Overview

Upton Sinclair's dramatic and deeply moving story exposed the brutal conditions in the Chicago stockyards at the turn of the nineteenth century and brought into sharp moral focus the appalling odds against which immigrants and other working people struggled for their share of the American dream. Denounced by the conservative press as an un-American libel on the meatpacking industry, the book was championed by more progressive thinkers, including then President Theodore Roosevelt, and was a major catalyst to the ...

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The Jungle: A Penguin Enriched eBook Classic

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Overview

Upton Sinclair's dramatic and deeply moving story exposed the brutal conditions in the Chicago stockyards at the turn of the nineteenth century and brought into sharp moral focus the appalling odds against which immigrants and other working people struggled for their share of the American dream. Denounced by the conservative press as an un-American libel on the meatpacking industry, the book was championed by more progressive thinkers, including then President Theodore Roosevelt, and was a major catalyst to the passing of the Pure Food and Meat Inspection act, which has tremendous impact to this day.

Enriched eBook Features Editor Jonathan Beecher Field provides the following specially commissioned features for this Enriched eBook Classic:

* Chronology

* Filmography (and the 1914 The Jungle Film Poster)

* Early Twentieth-Century Reviews of The Jungle

* Suggestions for Further Reading

* The Jungle and the Pure Food and Drug Act of 1906

* The Jungle Book Cover Designs

* Federal Food and Drugs Act of 1906

* Immigrants and the Meatpacking Industry, Then and Now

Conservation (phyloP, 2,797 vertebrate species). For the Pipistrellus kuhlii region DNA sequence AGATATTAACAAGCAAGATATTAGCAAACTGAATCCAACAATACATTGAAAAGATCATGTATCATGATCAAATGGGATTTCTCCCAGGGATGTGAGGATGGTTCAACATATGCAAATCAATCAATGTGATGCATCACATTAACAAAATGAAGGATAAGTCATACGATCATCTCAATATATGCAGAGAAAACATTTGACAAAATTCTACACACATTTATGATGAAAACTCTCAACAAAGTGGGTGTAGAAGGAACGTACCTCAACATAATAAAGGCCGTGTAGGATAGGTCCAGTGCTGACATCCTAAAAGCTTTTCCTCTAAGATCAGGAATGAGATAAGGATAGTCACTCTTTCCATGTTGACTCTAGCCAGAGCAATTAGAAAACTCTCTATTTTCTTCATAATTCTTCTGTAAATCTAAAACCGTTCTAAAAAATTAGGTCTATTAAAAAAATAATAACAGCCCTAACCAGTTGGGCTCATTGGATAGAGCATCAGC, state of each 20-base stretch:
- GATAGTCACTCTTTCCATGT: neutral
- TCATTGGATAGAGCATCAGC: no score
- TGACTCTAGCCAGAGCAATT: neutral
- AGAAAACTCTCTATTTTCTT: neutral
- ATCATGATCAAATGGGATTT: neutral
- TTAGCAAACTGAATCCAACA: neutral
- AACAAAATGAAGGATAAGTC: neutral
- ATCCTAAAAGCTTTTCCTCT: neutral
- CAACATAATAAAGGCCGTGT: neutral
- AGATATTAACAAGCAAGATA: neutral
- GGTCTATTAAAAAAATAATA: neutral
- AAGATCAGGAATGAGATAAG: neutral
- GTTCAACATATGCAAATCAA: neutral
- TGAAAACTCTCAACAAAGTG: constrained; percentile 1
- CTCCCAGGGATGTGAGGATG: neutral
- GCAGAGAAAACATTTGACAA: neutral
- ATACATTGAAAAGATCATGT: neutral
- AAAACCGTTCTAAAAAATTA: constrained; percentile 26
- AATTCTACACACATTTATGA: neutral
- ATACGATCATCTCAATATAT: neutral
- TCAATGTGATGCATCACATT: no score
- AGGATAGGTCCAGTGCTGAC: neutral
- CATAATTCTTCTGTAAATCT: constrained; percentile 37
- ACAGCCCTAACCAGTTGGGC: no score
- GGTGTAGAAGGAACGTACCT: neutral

* Images of the Chicago Stockyards

* Images of Cuts of Beef and Pork

* Enriched eBook Notes

The enriched eBook format invites readers to go beyond the pages of these beloved works and gain more insight into the life and times of an author and the period in which the book was originally written for a rich reading experience.

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Product Details

  • ISBN-13: 9781440656668
  • Publisher: Penguin Group (USA)
  • Publication date: 11/25/2008
  • Sold by: Penguin Group
  • Format: eBook
  • Pages: 448
  • Sales rank: 897,783
  • File size: 2 MB

Customer Reviews

Average Rating 4
( 321 )
Rating Distribution

5 Star

(134)

4 Star

(103)

3 Star

(50)

2 Star

(18)

1 Star

(16)

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See All Sort by: Showing 1 – 20 of 323 Customer Reviews
  • Posted March 27, 2010

    My favorite book of all time

    I read this book back when I was in middle school and to this day (starting graduate school soon) it still remains my favorite book of all time. Even though I am a Laissez-faire Capitalist and am not too fond of the last chapter, I am a vegetarian and someone who is going into public service. I still find it interesting that Sinclair's book had to be toned down because if he had described the situation even more accurately, readers wouldn't have been able to keep down their lunches. I love how he tells the story of this immigrant family. The first chapter is a little slow, but it really helps the reader to understand how difficult it can be to blend two cultures.. and it is also symbolic because the tail end of the wedding celebration foreshadows the family's hardships that are later to come. If you have never read this book.. please do so ASAP.

    17 out of 21 people found this review helpful.

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  • Anonymous

    Posted September 19, 2003

    An Account of a Lithuanian Immigrant's life